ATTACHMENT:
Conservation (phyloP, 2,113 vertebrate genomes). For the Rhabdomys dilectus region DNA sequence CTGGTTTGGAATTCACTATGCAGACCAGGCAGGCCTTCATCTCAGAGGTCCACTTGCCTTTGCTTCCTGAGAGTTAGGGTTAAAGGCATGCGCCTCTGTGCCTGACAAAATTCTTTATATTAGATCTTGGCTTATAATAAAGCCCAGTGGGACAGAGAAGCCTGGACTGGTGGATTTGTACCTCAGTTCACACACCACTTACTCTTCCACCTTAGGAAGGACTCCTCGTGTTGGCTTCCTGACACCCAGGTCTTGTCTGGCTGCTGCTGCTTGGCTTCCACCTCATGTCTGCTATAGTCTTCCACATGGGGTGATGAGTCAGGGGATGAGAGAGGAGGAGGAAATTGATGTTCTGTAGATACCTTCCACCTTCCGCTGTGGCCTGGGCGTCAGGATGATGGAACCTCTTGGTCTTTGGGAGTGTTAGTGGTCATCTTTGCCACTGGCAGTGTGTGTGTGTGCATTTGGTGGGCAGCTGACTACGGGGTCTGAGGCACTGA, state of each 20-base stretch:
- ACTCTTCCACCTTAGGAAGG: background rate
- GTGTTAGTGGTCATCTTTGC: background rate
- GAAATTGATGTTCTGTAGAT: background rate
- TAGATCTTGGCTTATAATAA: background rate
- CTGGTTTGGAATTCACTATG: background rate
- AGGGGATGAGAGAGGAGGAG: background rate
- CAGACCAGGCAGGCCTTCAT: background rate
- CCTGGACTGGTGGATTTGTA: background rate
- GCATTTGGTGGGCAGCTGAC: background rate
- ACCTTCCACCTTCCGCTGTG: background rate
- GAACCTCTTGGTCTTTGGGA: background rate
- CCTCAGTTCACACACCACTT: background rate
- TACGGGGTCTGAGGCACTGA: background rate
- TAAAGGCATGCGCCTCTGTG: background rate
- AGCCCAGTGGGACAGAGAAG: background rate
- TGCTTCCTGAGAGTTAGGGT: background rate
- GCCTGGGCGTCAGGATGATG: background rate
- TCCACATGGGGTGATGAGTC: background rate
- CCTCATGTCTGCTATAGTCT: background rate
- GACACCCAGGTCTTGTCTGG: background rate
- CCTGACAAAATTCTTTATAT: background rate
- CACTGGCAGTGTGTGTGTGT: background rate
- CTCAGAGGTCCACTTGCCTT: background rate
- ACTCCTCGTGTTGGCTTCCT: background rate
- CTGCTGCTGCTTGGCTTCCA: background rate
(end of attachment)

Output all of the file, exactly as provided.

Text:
Conservation (phyloP, 2,113 vertebrate genomes). For the Rhabdomys dilectus region DNA sequence CTGGTTTGGAATTCACTATGCAGACCAGGCAGGCCTTCATCTCAGAGGTCCACTTGCCTTTGCTTCCTGAGAGTTAGGGTTAAAGGCATGCGCCTCTGTGCCTGACAAAATTCTTTATATTAGATCTTGGCTTATAATAAAGCCCAGTGGGACAGAGAAGCCTGGACTGGTGGATTTGTACCTCAGTTCACACACCACTTACTCTTCCACCTTAGGAAGGACTCCTCGTGTTGGCTTCCTGACACCCAGGTCTTGTCTGGCTGCTGCTGCTTGGCTTCCACCTCATGTCTGCTATAGTCTTCCACATGGGGTGATGAGTCAGGGGATGAGAGAGGAGGAGGAAATTGATGTTCTGTAGATACCTTCCACCTTCCGCTGTGGCCTGGGCGTCAGGATGATGGAACCTCTTGGTCTTTGGGAGTGTTAGTGGTCATCTTTGCCACTGGCAGTGTGTGTGTGTGCATTTGGTGGGCAGCTGACTACGGGGTCTGAGGCACTGA, state of each 20-base stretch:
- ACTCTTCCACCTTAGGAAGG: background rate
- GTGTTAGTGGTCATCTTTGC: background rate
- GAAATTGATGTTCTGTAGAT: background rate
- TAGATCTTGGCTTATAATAA: background rate
- CTGGTTTGGAATTCACTATG: background rate
- AGGGGATGAGAGAGGAGGAG: background rate
- CAGACCAGGCAGGCCTTCAT: background rate
- CCTGGACTGGTGGATTTGTA: background rate
- GCATTTGGTGGGCAGCTGAC: background rate
- ACCTTCCACCTTCCGCTGTG: background rate
- GAACCTCTTGGTCTTTGGGA: background rate
- CCTCAGTTCACACACCACTT: background rate
- TACGGGGTCTGAGGCACTGA: background rate
- TAAAGGCATGCGCCTCTGTG: background rate
- AGCCCAGTGGGACAGAGAAG: background rate
- TGCTTCCTGAGAGTTAGGGT: background rate
- GCCTGGGCGTCAGGATGATG: background rate
- TCCACATGGGGTGATGAGTC: background rate
- CCTCATGTCTGCTATAGTCT: background rate
- GACACCCAGGTCTTGTCTGG: background rate
- CCTGACAAAATTCTTTATAT: background rate
- CACTGGCAGTGTGTGTGTGT: background rate
- CTCAGAGGTCCACTTGCCTT: background rate
- ACTCCTCGTGTTGGCTTCCT: background rate
- CTGCTGCTGCTTGGCTTCCA: background rate